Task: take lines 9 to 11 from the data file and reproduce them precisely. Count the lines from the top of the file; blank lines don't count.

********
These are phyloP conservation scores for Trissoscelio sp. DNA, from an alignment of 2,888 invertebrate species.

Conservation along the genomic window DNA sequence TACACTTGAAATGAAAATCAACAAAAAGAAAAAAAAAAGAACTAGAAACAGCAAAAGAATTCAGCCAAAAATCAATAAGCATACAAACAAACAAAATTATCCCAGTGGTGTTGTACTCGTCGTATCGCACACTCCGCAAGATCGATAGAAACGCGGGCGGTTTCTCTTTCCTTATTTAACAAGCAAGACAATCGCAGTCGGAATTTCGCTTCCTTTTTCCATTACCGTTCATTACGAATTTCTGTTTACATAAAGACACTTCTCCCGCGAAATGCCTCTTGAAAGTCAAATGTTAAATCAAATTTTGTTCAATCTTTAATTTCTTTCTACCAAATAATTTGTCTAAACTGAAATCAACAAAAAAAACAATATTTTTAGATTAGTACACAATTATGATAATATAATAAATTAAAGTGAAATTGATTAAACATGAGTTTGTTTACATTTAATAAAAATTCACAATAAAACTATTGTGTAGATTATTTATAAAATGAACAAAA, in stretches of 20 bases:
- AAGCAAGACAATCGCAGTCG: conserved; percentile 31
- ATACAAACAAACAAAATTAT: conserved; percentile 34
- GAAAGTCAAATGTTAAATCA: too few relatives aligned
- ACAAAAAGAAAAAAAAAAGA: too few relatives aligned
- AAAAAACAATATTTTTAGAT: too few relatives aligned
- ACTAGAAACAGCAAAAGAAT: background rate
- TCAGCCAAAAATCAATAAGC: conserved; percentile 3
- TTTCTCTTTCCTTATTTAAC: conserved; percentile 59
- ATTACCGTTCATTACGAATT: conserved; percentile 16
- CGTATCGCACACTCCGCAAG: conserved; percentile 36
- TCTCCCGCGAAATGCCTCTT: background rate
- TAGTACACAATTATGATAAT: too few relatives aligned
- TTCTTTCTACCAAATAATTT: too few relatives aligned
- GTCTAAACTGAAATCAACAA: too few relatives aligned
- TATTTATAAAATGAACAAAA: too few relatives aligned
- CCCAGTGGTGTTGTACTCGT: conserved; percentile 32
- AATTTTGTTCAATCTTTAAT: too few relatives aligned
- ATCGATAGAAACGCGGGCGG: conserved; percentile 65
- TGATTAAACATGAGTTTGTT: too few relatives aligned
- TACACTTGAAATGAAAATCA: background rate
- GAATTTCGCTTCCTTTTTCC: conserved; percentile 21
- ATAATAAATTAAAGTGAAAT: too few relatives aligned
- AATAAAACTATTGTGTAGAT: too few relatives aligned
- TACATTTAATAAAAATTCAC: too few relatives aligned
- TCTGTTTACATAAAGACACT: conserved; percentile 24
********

- TCAGCCAAAAATCAATAAGC: conserved; percentile 3
- TTTCTCTTTCCTTATTTAAC: conserved; percentile 59
- ATTACCGTTCATTACGAATT: conserved; percentile 16